Use this URL to cite or link to this record in EThOS: http://ethos.bl.uk/OrderDetails.do?uin=uk.bl.ethos.714778
Title: Poliliteracies : teaching immigration in the social media age
Author: Perera, Keith
Awarding Body: University of Sussex
Current Institution: University of Sussex
Date of Award: 2017
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Abstract:
This research explores the purpose of the ‘teacher' in an increasingly mediated world. It focuses on the teaching of immigration and explores a pedagogic response attuned to the conflicting attitudes aroused by this controversial topic. Given the pendulum swings between ‘knowledge' and ‘skills-based' forms of study, this research explores the political nature of media learning and the role of media teaching beyond instrumental transmission on the one hand and mere facilitation on the other. Following the work of Biesta (2016), it emboldens the teacher to not shy away from an engagement with ‘difficult questions or inconvenient truths' inherent in teaching a topic such as immigration. This practitioner action research contrasts traditional (Media Studies 1.0) and ‘new' (Media Studies 2.0) approaches to the study of film, press and social media through the teaching of media representations of immigration and immigrants in a predominantly White school in the South of England over a nine month period as part of an A level Media Studies course. In doing so, the research reassesses a conceptual model of media study for the social media age. There are many threats to media studies as a school based subject. Some of these emanate from within the subject itself. The Media Studies 2.0 (Gauntlett, 2007) manifesto argues that formal media studies has failed to grapple with a qualitatively changed media ecology augured by the shift from broadcast to online/social media. This, the critique contends, has resulted in the conflation of the previously fixed phases of media production, distribution and consumption and their pedagogic cousins of teaching, classroom and learning. Within school-based education, media studies is thus seen as losing its distinctive edge with other curriculum subjects using media forms as intrinsic components of the e-Learning experience for both teachers and students. This research questions this overly positive view of social media's potential to act as a nascent pedagogic space for students to develop new technical skills and engage in meaningful cultural debate. The topic of immigration invites explicit teaching through the media concept of representation contrasting two pedagogical approaches. Through the lens of teaching this potentially socially divisive issue, the distinctive features of media studies are explored in presenting a complex, nuanced and sensitive position from which to foster civic engagement in young people. Using a Critical Realist (Bhaskar, 1975) ontological and epistemological framework, the research constructs a theoretical position rooted in what to study (a modified version of the influential BFI model, Bowker, 1991), how to study media (Multiliteracies, Kalantzis, 2008), the purpose of media study (framing and classification, Bernstein, 1975)) and anti-essentialist classroom relations as they pertain to race (Critical Race Theory, Ladson-Billings, 2004). This research asserts the importance of developing a self-reflexive pedagogical response to issues of racial tolerance, social justice and economic power. Additionally, the research presents insights into the multimodal teaching and learning that traverse traditional divides between home/school, public/private spaces and real/imagined spaces. In this context, it reasserts the value of school-based media study as fostering critical, analytical, practical and technical competences that offer the structured self-reflexive space not afforded in general social media consumption practices.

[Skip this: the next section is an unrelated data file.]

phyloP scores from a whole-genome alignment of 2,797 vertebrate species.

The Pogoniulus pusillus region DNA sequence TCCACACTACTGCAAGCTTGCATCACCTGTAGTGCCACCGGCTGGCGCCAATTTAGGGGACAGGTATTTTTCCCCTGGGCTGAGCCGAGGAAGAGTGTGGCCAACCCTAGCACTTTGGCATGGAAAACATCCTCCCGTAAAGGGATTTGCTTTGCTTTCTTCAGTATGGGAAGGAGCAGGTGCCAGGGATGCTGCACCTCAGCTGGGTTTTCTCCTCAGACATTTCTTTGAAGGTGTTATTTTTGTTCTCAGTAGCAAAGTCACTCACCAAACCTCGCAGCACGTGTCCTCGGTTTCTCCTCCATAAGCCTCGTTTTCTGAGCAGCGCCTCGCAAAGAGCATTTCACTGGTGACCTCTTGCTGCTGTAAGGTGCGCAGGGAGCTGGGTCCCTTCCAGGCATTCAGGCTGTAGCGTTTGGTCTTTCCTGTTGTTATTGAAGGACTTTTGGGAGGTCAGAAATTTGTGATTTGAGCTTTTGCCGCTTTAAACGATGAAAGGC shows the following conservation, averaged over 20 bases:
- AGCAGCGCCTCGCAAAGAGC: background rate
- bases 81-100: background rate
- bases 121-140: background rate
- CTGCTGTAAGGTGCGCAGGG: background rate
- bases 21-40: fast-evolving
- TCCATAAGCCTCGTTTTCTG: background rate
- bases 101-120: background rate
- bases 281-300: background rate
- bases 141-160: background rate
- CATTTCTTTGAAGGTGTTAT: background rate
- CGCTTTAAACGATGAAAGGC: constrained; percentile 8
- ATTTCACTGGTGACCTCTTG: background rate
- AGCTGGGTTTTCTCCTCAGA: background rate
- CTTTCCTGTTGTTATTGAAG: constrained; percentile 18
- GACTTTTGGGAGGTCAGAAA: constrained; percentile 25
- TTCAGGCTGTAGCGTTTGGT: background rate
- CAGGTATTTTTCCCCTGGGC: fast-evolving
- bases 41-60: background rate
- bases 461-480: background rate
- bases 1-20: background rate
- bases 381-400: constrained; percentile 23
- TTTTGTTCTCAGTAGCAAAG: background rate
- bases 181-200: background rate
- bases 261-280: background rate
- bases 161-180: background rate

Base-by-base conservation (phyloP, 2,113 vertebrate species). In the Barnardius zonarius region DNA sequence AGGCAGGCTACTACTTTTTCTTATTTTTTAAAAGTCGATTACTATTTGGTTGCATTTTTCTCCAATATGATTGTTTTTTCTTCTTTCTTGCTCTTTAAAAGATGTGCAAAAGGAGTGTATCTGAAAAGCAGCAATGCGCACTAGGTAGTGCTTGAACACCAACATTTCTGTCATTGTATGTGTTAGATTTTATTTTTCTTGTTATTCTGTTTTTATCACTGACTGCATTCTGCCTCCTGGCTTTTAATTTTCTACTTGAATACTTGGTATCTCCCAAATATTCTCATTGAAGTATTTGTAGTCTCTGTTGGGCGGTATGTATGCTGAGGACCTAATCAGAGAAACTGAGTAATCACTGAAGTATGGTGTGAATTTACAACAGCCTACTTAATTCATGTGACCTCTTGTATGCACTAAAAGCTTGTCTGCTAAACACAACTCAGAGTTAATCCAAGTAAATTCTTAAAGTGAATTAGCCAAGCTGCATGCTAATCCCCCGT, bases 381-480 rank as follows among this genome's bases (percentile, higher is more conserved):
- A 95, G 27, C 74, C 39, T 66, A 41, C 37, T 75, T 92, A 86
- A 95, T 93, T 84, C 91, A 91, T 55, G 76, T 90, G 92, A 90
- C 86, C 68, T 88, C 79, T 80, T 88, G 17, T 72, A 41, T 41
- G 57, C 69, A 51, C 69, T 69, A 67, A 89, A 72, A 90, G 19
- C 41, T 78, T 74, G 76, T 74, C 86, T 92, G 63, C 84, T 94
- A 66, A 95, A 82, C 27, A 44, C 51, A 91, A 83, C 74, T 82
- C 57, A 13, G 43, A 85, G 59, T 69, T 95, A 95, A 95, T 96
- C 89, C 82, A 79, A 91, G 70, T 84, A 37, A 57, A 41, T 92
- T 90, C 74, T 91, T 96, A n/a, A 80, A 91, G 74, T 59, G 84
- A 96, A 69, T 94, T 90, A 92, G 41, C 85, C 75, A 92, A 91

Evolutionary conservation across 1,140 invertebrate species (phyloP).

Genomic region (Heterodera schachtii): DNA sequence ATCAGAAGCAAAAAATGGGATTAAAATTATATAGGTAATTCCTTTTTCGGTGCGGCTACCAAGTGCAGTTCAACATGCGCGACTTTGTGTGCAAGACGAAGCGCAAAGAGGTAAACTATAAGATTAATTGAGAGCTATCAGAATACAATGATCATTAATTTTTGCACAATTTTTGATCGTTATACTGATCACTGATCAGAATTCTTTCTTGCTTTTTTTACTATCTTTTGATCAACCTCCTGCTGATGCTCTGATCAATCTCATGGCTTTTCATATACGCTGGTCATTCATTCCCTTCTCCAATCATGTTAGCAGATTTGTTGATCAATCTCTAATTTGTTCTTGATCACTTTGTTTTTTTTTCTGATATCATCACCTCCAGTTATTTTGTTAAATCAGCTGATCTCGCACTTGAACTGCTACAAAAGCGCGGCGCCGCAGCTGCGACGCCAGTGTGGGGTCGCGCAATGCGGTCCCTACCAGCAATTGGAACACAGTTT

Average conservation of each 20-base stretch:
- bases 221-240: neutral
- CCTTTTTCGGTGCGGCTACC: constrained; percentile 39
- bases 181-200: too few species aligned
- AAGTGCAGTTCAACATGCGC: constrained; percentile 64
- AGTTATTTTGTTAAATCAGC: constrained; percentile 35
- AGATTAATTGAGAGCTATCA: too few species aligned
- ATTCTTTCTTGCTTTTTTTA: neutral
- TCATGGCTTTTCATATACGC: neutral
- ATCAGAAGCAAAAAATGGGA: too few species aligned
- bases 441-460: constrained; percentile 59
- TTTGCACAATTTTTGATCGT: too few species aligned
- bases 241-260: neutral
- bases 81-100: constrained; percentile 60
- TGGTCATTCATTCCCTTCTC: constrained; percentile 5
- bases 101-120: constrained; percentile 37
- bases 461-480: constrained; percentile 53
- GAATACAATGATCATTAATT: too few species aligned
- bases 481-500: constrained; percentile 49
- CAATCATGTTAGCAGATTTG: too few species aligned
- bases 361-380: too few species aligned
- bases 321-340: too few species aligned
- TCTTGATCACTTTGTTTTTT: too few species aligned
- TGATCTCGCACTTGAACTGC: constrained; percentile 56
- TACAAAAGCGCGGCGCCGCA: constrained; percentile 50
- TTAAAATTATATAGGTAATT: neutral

Supervisor: Not available Sponsor: Not available
Qualification Name: Thesis (Ph.D.) Qualification Level: Doctoral
EThOS ID: uk.bl.ethos.714778  DOI: Not available
Keywords: JV6201 Immigration ; LB1025 Teaching (Principles and practice) ; P0087 Communication. Mass media
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